As energy suppliers move from being just commodity providers to real service providers, they know that transformation necessitates an engaged customer. Laskey says that engaging customers has real benefits to their bottom line since it improves the customer relationship (thereby reducing churn) and saves the retailer 40 Euros on average per household per year.
“Many customers stay with their retailers not necessarily because the price is good but because they trust the brand, the service is good, and they have access to tools which help them understand their consumption. To attract loyal customers, you have to improve the brand.”
Digital customer engagement
Laskey says that the digitisation of the customer experience is the way forward. Energy suppliers are lagging behind other industries which have cut their customer care costs and improved loyalty through digital interaction with customers.
The same opportunity is available to the energy sector and they don’t need a whole new set of skills or complete change in mindset since they already have a customer relationship and they have been partnering with vendors for a while now, says Laskey.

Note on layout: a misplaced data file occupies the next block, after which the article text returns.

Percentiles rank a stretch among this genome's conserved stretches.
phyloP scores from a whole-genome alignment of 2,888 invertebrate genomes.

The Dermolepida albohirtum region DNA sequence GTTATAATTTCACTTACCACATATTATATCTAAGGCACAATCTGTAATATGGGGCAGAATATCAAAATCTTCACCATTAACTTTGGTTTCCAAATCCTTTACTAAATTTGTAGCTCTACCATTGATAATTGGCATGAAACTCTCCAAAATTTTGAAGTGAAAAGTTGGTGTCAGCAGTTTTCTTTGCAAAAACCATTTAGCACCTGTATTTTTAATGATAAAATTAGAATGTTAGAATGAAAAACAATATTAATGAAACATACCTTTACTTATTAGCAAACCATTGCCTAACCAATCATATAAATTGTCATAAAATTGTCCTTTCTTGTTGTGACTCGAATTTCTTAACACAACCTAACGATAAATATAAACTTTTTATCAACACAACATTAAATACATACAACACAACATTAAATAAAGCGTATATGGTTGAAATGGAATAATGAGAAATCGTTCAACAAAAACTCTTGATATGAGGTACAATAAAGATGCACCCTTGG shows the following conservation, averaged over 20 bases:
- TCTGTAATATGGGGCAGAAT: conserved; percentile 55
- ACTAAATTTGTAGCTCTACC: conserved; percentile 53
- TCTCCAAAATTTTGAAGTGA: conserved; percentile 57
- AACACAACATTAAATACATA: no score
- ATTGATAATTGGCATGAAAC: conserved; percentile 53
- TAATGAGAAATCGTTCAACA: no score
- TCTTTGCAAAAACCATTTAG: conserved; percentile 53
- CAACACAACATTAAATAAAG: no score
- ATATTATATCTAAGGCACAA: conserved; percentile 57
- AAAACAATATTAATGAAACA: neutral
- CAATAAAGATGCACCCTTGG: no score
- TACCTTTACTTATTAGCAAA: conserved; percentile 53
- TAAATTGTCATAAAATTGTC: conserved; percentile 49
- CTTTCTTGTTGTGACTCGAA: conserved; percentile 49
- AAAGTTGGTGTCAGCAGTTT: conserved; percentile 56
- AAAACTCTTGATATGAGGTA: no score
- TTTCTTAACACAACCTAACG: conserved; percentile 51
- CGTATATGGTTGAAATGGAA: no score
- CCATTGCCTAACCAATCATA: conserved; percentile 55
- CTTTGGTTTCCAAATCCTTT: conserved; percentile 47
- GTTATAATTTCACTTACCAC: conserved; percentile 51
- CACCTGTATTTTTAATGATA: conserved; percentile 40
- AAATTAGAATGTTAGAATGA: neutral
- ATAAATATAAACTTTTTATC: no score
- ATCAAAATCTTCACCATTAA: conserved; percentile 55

Digitisation will make it easier for utilities to pick up on unusual consumption behaviour and notify customers as well as give them suggestions on how to curb it.
Demand response through behavioural change
In the US, Opower discovered that US customers want to reduce energy usage even without incentives. By giving consumers better information, their consumption was reduced at peak by 5%. Laskey says the same opportunity is available in Europe to balance intermittent renewables which will be critical.
Information must be provided at the appropriate time and through the right channel and it must motivate customers to take action. It is therefore essential that utilities understand their customer base first. The right information will enable customers to shift their own behaviour especially when consumption is being compared to the rest of the area for instance.
“Electricity is not sexy and probably never will be but the key is to revolutionalise the key moments and experiences that matter to the customer and retailer.”
Laskey points out that utilities must first re-establish trust and improve the customer relationship. Once this is done, the relationship can be enhanced through additional touch points and they can sell other value-added services to the customer and create new “moments” and relationships.
Utilities are in the best position to snap up new opportunities to sell services to their customers for distributed generation and energy efficiency. However it is a perishable opportunity for them so they must take advantage before someone else does, recommends Laskey.